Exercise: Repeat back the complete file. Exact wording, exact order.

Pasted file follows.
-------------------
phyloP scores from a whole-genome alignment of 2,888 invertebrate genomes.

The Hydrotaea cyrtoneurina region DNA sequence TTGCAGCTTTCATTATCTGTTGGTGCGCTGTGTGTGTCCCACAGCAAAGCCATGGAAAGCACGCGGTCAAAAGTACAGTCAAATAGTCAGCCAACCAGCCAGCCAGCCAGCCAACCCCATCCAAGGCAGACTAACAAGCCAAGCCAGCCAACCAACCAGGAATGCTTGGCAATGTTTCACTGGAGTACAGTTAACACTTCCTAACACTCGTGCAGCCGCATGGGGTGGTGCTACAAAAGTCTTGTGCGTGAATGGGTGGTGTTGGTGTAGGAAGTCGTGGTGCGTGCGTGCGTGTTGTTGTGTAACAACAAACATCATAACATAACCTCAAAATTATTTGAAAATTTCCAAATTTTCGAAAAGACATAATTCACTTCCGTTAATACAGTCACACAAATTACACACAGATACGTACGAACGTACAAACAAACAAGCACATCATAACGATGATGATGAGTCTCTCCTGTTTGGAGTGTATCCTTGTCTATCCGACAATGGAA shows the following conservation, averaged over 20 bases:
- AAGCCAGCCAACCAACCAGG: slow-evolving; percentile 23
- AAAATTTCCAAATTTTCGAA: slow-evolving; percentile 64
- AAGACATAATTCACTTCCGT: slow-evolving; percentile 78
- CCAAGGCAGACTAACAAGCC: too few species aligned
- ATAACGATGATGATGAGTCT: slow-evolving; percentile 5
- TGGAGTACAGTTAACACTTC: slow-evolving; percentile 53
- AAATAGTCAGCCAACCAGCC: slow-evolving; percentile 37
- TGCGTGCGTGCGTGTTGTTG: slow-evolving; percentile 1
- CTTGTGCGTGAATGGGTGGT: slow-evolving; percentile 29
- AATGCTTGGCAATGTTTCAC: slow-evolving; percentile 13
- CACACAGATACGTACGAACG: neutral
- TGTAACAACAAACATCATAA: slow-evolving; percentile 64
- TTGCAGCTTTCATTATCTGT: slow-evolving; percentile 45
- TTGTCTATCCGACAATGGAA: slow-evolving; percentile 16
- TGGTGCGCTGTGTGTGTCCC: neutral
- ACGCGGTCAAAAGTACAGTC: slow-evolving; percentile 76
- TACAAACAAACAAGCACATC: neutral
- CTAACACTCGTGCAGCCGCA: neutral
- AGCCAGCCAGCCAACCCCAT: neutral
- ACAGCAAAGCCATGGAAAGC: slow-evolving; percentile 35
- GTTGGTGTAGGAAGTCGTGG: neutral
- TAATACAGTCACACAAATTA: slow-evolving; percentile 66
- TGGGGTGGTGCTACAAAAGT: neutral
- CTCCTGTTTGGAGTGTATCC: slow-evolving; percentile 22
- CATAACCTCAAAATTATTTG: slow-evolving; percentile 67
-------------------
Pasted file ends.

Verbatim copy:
phyloP scores from a whole-genome alignment of 2,888 invertebrate genomes.

The Hydrotaea cyrtoneurina region DNA sequence TTGCAGCTTTCATTATCTGTTGGTGCGCTGTGTGTGTCCCACAGCAAAGCCATGGAAAGCACGCGGTCAAAAGTACAGTCAAATAGTCAGCCAACCAGCCAGCCAGCCAGCCAACCCCATCCAAGGCAGACTAACAAGCCAAGCCAGCCAACCAACCAGGAATGCTTGGCAATGTTTCACTGGAGTACAGTTAACACTTCCTAACACTCGTGCAGCCGCATGGGGTGGTGCTACAAAAGTCTTGTGCGTGAATGGGTGGTGTTGGTGTAGGAAGTCGTGGTGCGTGCGTGCGTGTTGTTGTGTAACAACAAACATCATAACATAACCTCAAAATTATTTGAAAATTTCCAAATTTTCGAAAAGACATAATTCACTTCCGTTAATACAGTCACACAAATTACACACAGATACGTACGAACGTACAAACAAACAAGCACATCATAACGATGATGATGAGTCTCTCCTGTTTGGAGTGTATCCTTGTCTATCCGACAATGGAA shows the following conservation, averaged over 20 bases:
- AAGCCAGCCAACCAACCAGG: slow-evolving; percentile 23
- AAAATTTCCAAATTTTCGAA: slow-evolving; percentile 64
- AAGACATAATTCACTTCCGT: slow-evolving; percentile 78
- CCAAGGCAGACTAACAAGCC: too few species aligned
- ATAACGATGATGATGAGTCT: slow-evolving; percentile 5
- TGGAGTACAGTTAACACTTC: slow-evolving; percentile 53
- AAATAGTCAGCCAACCAGCC: slow-evolving; percentile 37
- TGCGTGCGTGCGTGTTGTTG: slow-evolving; percentile 1
- CTTGTGCGTGAATGGGTGGT: slow-evolving; percentile 29
- AATGCTTGGCAATGTTTCAC: slow-evolving; percentile 13
- CACACAGATACGTACGAACG: neutral
- TGTAACAACAAACATCATAA: slow-evolving; percentile 64
- TTGCAGCTTTCATTATCTGT: slow-evolving; percentile 45
- TTGTCTATCCGACAATGGAA: slow-evolving; percentile 16
- TGGTGCGCTGTGTGTGTCCC: neutral
- ACGCGGTCAAAAGTACAGTC: slow-evolving; percentile 76
- TACAAACAAACAAGCACATC: neutral
- CTAACACTCGTGCAGCCGCA: neutral
- AGCCAGCCAGCCAACCCCAT: neutral
- ACAGCAAAGCCATGGAAAGC: slow-evolving; percentile 35
- GTTGGTGTAGGAAGTCGTGG: neutral
- TAATACAGTCACACAAATTA: slow-evolving; percentile 66
- TGGGGTGGTGCTACAAAAGT: neutral
- CTCCTGTTTGGAGTGTATCC: slow-evolving; percentile 22
- CATAACCTCAAAATTATTTG: slow-evolving; percentile 67